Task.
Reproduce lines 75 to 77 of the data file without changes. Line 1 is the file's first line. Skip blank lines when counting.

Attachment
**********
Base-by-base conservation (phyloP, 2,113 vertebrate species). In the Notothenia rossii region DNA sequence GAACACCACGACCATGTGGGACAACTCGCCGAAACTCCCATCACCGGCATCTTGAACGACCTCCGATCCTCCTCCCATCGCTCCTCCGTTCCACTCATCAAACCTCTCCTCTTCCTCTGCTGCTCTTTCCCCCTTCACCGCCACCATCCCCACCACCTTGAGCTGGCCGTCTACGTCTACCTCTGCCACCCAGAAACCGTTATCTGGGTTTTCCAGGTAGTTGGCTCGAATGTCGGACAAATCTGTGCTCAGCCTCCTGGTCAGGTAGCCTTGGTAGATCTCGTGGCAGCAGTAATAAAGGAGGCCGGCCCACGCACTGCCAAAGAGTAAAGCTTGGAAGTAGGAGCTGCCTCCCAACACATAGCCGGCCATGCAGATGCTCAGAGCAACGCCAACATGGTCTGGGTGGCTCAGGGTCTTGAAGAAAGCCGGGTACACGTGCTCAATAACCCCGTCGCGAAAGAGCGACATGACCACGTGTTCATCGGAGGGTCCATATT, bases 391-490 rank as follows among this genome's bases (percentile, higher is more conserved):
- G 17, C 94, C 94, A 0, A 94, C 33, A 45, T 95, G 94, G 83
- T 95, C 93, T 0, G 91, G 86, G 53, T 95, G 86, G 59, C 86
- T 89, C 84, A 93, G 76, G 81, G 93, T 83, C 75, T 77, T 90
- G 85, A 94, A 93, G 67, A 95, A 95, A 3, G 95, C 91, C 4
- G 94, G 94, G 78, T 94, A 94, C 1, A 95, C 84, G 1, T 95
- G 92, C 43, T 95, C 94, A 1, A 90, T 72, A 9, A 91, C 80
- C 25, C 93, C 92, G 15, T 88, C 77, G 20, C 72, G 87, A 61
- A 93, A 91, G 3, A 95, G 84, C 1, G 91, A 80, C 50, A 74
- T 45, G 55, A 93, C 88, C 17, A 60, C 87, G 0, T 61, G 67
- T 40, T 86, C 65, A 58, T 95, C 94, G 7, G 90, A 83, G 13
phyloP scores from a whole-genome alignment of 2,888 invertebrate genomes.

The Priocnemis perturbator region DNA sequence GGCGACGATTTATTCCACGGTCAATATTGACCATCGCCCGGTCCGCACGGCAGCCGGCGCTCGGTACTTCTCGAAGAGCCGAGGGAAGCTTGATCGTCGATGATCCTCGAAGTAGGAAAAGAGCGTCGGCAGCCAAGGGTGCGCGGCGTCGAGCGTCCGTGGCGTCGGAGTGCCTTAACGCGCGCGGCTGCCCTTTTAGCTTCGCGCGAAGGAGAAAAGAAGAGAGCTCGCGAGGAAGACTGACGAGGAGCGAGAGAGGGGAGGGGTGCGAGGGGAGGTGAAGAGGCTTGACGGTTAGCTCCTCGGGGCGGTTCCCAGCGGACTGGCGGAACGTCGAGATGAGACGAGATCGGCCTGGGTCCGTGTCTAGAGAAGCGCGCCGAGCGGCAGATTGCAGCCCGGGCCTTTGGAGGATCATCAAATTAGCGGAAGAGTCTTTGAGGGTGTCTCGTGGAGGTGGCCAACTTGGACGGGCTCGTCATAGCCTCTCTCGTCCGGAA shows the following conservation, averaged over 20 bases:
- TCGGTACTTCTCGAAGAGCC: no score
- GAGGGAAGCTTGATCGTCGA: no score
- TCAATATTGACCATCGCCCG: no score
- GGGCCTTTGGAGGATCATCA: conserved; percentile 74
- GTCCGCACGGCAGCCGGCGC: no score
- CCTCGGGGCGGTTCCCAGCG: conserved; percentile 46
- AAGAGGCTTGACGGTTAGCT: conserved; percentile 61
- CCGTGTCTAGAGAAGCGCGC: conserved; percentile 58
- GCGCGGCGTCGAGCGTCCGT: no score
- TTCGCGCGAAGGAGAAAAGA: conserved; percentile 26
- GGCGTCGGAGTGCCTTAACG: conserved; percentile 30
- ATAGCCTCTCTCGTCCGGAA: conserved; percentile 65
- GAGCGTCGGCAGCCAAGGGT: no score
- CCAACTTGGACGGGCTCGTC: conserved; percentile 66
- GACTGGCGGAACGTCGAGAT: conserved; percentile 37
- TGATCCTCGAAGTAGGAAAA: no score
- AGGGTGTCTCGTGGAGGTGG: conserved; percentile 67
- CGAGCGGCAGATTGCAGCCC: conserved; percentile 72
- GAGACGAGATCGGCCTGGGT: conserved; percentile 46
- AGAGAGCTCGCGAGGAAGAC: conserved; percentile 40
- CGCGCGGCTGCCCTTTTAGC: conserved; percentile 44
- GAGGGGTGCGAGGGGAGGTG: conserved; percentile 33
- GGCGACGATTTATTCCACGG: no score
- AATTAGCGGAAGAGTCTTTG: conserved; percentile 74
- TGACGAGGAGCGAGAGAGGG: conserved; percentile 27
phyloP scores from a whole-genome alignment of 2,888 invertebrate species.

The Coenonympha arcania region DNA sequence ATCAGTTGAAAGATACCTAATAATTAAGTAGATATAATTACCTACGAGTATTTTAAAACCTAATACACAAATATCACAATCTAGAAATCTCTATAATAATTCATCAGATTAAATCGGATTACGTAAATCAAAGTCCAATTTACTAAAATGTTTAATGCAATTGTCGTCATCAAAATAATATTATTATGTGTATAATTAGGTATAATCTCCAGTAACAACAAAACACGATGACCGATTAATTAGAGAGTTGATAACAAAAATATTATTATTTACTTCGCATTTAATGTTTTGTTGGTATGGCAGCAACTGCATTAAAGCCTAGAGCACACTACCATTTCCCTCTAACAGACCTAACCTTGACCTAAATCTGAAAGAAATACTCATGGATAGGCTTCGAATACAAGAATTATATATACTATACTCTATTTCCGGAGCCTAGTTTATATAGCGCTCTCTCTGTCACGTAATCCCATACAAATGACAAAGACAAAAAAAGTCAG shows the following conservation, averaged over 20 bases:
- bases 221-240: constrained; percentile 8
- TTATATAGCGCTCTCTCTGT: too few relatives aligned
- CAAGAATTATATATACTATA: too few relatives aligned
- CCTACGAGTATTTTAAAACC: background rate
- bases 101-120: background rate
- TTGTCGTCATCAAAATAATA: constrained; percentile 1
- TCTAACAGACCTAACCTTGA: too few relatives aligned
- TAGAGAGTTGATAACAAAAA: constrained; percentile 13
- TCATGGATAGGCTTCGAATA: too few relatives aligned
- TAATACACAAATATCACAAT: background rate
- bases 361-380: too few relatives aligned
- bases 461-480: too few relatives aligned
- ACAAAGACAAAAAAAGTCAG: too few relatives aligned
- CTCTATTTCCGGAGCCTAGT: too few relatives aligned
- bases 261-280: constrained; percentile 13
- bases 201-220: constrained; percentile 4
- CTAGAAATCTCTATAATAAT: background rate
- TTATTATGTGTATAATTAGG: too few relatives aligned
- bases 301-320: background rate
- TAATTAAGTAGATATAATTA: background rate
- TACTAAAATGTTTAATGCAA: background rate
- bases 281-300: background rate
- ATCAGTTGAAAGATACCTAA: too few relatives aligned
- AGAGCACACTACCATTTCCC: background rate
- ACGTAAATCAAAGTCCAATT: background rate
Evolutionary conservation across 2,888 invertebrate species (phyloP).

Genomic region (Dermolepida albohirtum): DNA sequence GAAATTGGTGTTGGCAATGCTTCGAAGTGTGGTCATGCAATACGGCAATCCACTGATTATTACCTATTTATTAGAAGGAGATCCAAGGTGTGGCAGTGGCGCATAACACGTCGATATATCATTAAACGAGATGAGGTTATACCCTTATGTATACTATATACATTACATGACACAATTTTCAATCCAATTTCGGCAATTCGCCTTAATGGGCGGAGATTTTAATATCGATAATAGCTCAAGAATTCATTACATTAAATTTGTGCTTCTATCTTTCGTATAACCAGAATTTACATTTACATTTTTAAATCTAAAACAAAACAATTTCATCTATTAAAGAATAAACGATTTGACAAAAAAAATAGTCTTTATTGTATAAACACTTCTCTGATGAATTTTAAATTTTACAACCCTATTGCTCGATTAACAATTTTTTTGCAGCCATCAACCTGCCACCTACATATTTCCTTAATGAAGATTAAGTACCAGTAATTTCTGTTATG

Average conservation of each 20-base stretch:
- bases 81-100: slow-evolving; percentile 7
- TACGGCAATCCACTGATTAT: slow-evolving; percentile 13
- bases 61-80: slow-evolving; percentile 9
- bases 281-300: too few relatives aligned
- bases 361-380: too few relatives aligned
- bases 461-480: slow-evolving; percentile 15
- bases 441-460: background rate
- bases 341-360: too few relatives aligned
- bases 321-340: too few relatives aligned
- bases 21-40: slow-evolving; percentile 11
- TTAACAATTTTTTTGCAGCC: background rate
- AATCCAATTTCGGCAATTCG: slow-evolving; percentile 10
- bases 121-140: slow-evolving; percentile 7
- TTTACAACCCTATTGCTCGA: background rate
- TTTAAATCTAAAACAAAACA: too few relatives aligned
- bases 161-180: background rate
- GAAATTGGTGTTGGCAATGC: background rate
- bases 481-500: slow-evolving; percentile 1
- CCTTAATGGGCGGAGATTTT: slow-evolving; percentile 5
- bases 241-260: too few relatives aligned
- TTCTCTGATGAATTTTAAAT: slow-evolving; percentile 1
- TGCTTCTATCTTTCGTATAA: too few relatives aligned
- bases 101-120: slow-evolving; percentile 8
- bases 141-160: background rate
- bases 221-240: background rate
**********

- bases 441-460: background rate
- bases 341-360: too few relatives aligned
- bases 321-340: too few relatives aligned